Apple has enabled its customers to make a “financial donation” to aid refugees in Europe. CEO Tim Cook told employees the company will also make a donation in hopes of easing “the hardship so many are enduring.”
American technology giant Apple enabled a function on its operating system’s App Store allowing iPhone and MacBook consumers the ability to make a donation to the Red Cross in response to Europe’s largest refugee crisis since World War II.
“Help people affected by the refugee and migration crisis across the Mediterranean Sea and in Europe by making a financial donation to the American Red Cross,” the company said on the App Store’s donation page.
The move comes as the EU struggles to cope with the mass influx of refugees from war-torn countries in the Middle East, Africa and Asia.
Meanwhile, a message from CEO Tim Cook posted on Apple’s Intranet site said that the company would be making a “substantial donation” to relief agencies responding to the refugee crisis.
“Apple is making a substantial donation to relief agencies which provide humanitarian aid to refugees in Europe and around the Mediterranean,” Cook said.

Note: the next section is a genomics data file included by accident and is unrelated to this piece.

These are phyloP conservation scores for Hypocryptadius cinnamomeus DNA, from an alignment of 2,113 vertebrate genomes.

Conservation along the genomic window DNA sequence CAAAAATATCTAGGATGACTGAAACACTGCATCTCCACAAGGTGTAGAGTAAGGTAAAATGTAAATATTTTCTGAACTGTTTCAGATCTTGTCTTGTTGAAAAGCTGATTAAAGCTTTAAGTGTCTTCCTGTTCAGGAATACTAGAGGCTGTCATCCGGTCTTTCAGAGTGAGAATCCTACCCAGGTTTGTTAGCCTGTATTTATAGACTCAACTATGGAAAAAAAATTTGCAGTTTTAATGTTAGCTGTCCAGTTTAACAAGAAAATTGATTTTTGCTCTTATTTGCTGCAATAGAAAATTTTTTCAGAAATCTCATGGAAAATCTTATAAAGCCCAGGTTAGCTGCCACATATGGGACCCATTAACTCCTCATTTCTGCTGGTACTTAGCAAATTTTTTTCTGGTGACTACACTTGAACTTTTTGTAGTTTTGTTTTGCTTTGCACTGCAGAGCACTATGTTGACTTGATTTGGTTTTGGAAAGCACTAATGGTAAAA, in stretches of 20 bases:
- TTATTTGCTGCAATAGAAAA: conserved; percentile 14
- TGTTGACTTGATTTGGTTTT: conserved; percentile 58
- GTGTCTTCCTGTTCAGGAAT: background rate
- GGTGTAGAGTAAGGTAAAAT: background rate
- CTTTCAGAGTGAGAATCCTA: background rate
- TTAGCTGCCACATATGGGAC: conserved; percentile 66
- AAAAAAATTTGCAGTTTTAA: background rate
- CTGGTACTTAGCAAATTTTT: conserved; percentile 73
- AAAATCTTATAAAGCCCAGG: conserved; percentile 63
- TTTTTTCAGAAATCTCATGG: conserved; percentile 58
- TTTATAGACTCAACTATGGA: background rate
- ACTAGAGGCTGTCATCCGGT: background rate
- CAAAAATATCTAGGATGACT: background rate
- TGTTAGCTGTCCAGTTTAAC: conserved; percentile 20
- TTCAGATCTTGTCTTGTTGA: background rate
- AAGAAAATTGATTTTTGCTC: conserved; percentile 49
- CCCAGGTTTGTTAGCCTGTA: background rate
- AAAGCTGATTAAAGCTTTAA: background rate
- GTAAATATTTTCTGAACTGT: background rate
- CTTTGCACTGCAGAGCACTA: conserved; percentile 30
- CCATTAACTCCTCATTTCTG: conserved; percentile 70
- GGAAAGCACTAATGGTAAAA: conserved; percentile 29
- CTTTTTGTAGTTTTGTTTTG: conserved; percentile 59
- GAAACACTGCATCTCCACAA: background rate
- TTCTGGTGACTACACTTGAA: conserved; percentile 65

Cook also noted that donations from employees would be matched “2-for-1” if made to the Red Cross campaign or select others.
“Apple is dedicated to advancing human rights around the world. We hope the actions we’re taking will help make the situation less desperate for some and ease hardship so many are enduring,” Cook concluded.
Earlier this week, Google also said it would be contributing to easing the refugee crisis, stating it would match at least $5.5 million (4.86 million euros) of donations made through its dedicated page.
According to the website, it has already raised 10 million euros ($11.28 million) “globally for refugees and migrants,” which will be donated to its relief partners Doctors without Borders, International Rescue Committee, Save the Children and the UN Refugee Agency.
The EU witnessed 213,000 first time migrants apply for asylum within its borders between April and June of this year.
ls/sms (Reuters, dpa)